Contact Lens Basics

The Return of Extended Wear Lenses

If you are one of the regular users of the contacts you must be very well aware of the daily regimen with the lenses. Come back home, remove the lenses carefully, rinse them, disinfect them and place them carefully in the lens case.

However, this is routine for those who wear the daily-wear lenses, and not with the extended wear ones. This other type is nothing too far different from the ordinary daily-wear lens, the only difference being that these can be worn overnight.

It was around 1981 that the overnight wearing of contacts was recognized as medically acceptable by the experts. In the beginning one could keep the lens on for as long as two weeks at a stretch. Later, encouraged by the results, the permissible limit was extended to 30 days. However, the honeymoon did not last long and the researchers found that the likelihood of infections was far more pronounced in those who wore them overnight.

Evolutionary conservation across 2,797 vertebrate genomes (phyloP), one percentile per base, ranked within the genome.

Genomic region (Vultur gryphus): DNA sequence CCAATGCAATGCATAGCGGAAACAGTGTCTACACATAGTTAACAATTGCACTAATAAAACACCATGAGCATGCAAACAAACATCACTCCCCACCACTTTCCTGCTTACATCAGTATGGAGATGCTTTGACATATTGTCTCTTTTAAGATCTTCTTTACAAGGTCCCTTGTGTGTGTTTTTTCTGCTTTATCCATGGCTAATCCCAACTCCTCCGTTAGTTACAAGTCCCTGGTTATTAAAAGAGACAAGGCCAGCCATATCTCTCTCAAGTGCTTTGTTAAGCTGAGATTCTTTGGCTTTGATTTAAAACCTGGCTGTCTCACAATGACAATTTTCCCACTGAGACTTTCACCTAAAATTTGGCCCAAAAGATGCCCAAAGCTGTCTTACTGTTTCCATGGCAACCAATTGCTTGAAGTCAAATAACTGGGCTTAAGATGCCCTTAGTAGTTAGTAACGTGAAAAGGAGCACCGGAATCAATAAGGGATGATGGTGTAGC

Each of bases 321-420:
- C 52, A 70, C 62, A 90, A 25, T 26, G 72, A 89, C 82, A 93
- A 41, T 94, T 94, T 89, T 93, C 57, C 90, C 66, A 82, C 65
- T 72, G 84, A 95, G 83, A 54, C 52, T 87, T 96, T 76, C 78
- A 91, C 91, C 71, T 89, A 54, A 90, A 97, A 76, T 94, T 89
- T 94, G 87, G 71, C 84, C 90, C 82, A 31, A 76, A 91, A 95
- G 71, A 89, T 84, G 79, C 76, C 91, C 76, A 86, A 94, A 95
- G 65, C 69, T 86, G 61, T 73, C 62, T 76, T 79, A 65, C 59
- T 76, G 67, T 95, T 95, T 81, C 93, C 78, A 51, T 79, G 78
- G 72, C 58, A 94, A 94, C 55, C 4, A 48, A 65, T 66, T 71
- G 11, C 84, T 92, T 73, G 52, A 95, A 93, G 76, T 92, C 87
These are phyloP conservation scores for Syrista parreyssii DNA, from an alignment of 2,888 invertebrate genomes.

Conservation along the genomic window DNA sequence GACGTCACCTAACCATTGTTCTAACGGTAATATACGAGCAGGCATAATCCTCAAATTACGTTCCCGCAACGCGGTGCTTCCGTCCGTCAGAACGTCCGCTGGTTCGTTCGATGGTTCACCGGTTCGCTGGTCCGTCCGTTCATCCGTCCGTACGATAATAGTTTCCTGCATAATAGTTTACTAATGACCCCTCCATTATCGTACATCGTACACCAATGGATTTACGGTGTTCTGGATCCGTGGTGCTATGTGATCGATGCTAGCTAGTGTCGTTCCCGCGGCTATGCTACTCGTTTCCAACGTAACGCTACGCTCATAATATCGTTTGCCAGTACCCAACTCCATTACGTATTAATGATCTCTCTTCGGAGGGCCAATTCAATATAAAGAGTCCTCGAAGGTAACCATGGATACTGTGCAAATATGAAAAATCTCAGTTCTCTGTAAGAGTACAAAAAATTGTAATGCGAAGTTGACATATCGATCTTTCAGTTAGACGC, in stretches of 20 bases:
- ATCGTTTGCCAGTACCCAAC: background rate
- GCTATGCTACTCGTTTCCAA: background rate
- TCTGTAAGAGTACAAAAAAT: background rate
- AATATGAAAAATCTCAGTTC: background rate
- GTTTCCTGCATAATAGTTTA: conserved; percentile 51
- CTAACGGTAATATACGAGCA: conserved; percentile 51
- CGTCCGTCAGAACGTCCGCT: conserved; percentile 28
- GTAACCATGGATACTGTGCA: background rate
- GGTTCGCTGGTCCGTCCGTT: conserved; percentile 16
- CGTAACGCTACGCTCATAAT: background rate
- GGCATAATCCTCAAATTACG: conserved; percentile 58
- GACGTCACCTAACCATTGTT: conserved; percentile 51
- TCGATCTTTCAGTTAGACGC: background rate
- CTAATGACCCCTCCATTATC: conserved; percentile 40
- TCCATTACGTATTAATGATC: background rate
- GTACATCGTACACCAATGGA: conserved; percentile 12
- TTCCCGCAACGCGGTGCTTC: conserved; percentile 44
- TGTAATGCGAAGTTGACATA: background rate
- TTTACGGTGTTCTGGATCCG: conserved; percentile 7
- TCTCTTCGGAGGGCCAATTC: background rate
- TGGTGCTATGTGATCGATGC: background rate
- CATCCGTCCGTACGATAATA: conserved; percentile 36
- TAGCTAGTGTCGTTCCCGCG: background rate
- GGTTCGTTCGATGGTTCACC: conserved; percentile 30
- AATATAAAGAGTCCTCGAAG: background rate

Consequently, the maximum approved wear duration shrunk to seven days. But even that was looked upon with suspicion, for in the opinion of a number of experts, overnight wear itself was way too dangerous. So, soon most of the eye specialists started cautioning the users against the overnight use of the contacts.

However, the extended wear lenses have staged a comeback. These lenses have comeback riding on the wave of disposable lenses, which reduces a few risks. Since one has to replace them periodically, the chances of harmful deposits are curtailed. Earlier the lenses were to be cleaned and disinfected regularly but one had to continue with them for a few years before replacing them. In such cases, the possibility of infection increases.

Now, when the lens has to be replaced weekly, one begins with a new lens every week, which cuts down the probability of infections. The advent of silicone hydrogels has also been helpful in bringing the extended use lenses back as they enable enhanced oxygen inflow, which decreases the chaces of infections further.